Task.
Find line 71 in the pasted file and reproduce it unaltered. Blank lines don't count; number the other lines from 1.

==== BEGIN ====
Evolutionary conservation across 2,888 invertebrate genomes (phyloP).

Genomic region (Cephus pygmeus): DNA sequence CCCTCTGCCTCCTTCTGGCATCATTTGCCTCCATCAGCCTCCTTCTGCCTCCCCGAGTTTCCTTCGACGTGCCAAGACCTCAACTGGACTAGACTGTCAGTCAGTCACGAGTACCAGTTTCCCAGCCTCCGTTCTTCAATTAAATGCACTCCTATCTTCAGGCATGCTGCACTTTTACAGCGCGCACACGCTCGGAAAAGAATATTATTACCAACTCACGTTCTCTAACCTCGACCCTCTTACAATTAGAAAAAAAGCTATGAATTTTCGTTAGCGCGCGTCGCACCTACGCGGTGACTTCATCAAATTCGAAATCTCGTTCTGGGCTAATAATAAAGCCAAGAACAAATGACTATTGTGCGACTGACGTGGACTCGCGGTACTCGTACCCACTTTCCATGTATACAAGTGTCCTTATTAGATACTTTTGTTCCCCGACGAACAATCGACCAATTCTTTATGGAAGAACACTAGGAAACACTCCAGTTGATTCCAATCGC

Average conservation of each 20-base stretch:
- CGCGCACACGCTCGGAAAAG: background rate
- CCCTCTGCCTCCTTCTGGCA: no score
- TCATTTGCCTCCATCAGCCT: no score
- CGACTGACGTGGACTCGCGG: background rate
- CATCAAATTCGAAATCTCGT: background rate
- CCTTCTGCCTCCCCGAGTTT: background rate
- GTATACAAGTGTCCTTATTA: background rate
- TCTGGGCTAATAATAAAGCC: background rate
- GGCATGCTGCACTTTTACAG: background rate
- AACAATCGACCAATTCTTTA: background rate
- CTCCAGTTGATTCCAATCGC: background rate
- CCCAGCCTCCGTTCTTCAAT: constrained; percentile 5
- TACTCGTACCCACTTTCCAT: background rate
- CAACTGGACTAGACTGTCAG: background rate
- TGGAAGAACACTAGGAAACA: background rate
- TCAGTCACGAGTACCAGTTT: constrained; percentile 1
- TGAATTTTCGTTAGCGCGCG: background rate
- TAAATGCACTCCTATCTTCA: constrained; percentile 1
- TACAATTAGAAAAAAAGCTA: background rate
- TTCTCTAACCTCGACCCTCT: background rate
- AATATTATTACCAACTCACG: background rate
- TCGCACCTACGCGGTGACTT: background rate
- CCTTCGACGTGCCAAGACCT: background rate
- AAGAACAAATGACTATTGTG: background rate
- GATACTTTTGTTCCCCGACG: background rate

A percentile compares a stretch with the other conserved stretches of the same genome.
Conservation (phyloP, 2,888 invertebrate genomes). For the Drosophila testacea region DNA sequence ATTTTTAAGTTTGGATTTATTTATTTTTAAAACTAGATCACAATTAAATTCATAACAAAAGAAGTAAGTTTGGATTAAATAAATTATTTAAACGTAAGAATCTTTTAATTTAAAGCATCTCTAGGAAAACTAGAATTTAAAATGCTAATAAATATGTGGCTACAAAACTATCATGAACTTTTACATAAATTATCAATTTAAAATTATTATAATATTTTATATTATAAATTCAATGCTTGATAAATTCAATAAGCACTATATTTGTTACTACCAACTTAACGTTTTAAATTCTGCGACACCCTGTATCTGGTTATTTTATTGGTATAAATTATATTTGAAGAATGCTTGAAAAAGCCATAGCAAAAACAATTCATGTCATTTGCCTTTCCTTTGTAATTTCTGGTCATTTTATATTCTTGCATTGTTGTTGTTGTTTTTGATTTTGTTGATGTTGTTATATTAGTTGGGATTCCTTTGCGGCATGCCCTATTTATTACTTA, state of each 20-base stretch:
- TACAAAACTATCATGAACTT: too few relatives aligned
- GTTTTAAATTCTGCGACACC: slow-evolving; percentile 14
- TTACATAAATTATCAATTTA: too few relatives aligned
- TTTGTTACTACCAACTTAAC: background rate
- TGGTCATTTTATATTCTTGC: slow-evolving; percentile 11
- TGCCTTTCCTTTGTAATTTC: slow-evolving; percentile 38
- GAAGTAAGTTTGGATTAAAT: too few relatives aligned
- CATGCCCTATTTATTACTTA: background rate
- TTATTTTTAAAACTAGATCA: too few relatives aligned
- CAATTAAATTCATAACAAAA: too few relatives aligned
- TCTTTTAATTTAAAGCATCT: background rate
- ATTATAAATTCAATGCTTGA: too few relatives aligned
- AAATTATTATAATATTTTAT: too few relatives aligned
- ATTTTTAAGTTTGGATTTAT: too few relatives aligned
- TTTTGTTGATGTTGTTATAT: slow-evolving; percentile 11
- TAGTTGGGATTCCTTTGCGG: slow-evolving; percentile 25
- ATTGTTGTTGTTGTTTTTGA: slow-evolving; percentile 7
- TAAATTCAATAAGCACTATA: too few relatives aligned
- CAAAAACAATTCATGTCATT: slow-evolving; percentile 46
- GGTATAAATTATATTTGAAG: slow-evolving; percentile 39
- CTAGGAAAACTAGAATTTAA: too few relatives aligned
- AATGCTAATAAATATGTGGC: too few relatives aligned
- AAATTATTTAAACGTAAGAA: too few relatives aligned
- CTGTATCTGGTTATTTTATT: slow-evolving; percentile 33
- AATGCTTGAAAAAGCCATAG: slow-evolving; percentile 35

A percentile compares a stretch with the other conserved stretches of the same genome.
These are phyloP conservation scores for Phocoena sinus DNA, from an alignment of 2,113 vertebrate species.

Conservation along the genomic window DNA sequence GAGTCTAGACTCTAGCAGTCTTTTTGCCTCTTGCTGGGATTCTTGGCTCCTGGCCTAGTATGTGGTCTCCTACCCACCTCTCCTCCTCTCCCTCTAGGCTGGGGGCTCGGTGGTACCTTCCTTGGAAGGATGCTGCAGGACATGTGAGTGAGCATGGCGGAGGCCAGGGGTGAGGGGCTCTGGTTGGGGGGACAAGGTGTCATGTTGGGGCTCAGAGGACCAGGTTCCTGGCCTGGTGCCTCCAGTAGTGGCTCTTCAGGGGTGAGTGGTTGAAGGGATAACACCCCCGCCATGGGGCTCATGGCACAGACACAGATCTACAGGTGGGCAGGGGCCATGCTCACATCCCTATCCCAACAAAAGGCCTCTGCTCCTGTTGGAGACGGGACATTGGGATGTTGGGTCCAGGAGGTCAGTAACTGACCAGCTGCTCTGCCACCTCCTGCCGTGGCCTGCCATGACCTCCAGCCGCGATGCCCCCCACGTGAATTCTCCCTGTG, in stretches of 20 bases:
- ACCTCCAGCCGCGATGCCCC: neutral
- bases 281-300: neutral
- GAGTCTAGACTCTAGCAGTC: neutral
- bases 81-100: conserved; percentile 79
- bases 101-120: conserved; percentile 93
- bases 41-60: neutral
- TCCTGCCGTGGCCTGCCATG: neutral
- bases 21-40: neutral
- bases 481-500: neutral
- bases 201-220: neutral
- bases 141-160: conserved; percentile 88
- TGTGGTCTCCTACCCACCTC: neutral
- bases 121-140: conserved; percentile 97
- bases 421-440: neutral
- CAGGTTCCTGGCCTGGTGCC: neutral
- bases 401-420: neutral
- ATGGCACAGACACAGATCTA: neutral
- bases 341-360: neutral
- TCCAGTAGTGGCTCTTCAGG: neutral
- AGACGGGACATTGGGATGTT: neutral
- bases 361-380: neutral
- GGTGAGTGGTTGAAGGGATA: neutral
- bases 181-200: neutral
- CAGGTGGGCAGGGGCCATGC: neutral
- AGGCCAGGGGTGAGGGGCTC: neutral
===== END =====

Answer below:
- bases 121-140: conserved; percentile 97